6 Fit the questions to the purpose

As soon as you tell colleagues you are writing a questionnaire then I guarantee someone will ask you to slide in one question on their pet subject (or maybe two questions……..). Don’t. Just don’t. These get you no nearer to your goal, make the questionnaire too long and confuse the people filling it in with the change of focus (they can tell you know!)


Use them well

When well used, questionnaires are an exceedingly useful tool. Do put the thinking time in and create clear, insightful questions that give you a window onto what your stakeholders think and want.  Good Luck!

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What really helps your virtual Agile team?

As if  virtual working isn’t challenging enough, many people then get asked to work in virtual Agile teams, a methodology that is based on teams working closely together. So, what can you do to help teams work and deliver effectively on Agile projects?

Having the right attitude

I have worked in Agile projects with team members in the UK, the US, and India, and it is challenging. The main thing is that you’ve got to have the people with the right mindset. They’ve got to have that “can do” attitude and try to make it work. The principle of Agile is working as closely together as a team as you can, and if you’re going to do it virtually you have to have a good set of collaboration tools so that people can work together and share information in the different ways that they need while they’re working.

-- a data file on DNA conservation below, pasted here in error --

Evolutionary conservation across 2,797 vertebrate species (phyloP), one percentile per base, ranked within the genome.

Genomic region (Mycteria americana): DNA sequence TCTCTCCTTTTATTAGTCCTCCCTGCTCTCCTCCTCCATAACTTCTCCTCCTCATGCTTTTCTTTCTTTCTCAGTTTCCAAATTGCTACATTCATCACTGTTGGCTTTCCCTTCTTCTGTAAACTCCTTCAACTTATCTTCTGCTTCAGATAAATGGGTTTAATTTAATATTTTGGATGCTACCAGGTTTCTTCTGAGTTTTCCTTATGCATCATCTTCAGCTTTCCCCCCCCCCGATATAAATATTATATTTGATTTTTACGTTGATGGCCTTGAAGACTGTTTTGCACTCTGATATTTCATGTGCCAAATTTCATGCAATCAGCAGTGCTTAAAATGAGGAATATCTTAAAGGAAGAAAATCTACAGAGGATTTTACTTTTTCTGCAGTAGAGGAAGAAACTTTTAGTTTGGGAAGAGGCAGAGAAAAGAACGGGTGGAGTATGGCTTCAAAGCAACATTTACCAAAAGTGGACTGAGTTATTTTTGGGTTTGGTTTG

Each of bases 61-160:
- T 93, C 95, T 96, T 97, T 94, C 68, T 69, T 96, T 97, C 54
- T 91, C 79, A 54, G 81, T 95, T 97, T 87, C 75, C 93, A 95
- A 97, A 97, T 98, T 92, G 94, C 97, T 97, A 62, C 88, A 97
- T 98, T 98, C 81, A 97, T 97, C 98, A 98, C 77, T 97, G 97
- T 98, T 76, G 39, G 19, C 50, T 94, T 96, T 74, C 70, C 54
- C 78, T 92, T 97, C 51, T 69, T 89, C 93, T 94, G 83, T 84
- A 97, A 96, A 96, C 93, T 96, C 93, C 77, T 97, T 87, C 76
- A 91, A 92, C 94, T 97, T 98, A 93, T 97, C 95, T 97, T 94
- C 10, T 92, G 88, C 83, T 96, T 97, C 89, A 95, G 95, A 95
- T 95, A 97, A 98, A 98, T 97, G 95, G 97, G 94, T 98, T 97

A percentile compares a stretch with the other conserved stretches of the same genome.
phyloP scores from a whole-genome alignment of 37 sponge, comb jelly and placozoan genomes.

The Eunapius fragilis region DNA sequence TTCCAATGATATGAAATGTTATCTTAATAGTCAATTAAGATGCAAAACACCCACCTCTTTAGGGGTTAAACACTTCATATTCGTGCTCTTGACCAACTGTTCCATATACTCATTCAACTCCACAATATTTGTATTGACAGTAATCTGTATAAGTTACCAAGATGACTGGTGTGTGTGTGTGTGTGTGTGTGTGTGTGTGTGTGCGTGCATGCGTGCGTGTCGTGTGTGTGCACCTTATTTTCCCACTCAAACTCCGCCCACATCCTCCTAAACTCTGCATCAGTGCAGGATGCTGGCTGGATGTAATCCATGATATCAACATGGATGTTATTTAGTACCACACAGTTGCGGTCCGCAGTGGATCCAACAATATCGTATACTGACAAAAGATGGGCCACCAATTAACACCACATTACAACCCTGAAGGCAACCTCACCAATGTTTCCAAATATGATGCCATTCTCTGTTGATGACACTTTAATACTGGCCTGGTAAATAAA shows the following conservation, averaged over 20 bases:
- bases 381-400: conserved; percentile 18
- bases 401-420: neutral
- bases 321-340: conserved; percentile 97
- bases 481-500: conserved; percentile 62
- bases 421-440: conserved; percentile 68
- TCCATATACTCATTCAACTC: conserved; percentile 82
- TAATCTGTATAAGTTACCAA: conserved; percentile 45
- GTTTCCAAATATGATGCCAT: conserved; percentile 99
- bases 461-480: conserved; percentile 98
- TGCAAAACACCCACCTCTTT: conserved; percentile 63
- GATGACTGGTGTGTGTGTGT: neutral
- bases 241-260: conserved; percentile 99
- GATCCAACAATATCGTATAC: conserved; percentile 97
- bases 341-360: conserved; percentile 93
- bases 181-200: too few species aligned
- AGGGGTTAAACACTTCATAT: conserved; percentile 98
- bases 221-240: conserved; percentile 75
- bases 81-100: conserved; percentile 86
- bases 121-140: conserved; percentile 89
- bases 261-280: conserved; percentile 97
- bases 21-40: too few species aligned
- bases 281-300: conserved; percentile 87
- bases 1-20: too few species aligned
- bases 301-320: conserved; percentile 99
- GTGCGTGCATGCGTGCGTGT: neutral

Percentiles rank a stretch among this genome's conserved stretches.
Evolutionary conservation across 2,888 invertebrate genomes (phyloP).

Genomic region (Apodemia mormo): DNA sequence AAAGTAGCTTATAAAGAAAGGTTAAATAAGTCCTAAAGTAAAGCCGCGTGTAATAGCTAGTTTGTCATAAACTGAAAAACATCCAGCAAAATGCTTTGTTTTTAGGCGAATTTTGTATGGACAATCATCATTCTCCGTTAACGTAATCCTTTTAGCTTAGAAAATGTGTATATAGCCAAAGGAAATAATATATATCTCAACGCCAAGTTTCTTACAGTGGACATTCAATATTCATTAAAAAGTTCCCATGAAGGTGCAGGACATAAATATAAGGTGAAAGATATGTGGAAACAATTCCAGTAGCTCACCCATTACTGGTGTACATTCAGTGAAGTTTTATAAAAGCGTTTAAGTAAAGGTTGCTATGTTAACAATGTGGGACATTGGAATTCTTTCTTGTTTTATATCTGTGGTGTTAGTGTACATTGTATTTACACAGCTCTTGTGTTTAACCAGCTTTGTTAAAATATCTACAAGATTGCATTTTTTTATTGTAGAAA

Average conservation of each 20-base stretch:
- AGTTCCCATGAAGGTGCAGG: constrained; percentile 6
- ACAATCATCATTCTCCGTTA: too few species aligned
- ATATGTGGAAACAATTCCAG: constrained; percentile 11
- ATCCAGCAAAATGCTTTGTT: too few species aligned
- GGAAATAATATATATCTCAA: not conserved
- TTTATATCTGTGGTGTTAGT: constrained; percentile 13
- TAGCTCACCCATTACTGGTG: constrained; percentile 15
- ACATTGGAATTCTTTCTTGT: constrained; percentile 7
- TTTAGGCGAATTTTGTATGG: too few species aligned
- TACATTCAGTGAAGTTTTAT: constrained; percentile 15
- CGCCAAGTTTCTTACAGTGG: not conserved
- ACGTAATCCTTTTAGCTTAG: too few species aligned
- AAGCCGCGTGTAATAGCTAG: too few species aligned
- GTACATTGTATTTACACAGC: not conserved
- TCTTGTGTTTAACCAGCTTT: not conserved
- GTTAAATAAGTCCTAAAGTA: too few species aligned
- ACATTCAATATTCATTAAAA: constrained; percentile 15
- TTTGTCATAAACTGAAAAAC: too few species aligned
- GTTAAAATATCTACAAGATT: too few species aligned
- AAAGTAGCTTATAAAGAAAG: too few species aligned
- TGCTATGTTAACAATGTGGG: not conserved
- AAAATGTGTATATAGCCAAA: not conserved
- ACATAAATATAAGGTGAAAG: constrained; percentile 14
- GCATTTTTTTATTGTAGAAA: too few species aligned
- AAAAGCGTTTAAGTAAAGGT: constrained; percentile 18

Having the right tools

General collaboration tools

The basic tool for most virtual teams is the telephone. One of the key things to do though is to make sure it’s usable by everybody.
There has been a move to VOIP (voice over internet protocol) phones over recent years. This was initially for cost reasons, but as the technology developed  and screen sharing and video capability became available they really started to enhance on-line collaboration.
In some locations the call quality can be really poor and in these cases VOIP actually becomes a barrier to communication. So try it, and be willing to change if it doesn’t work for everyone. It may cost to have paid landline service, but if you think of the time people waste trying to connect to meetings, it can be worth it.
People in virtual teams need to be confident they can pick up the phone and chat, that interactivity really matters.

Specialist collaboration tools

The next thing to look at is specialist collaboration tools.
Your first port of call is something that will help you screen share if you haven’t got that as part of your teleconferencing tool. Then how will you share documents and share your calendars so you know who’s available when? Larger organisations frequently supply tools for their team, but for smaller groups the google tools can be very effective.  I have used Google Hangouts, Google Drive and Google Calendar with great success in teams.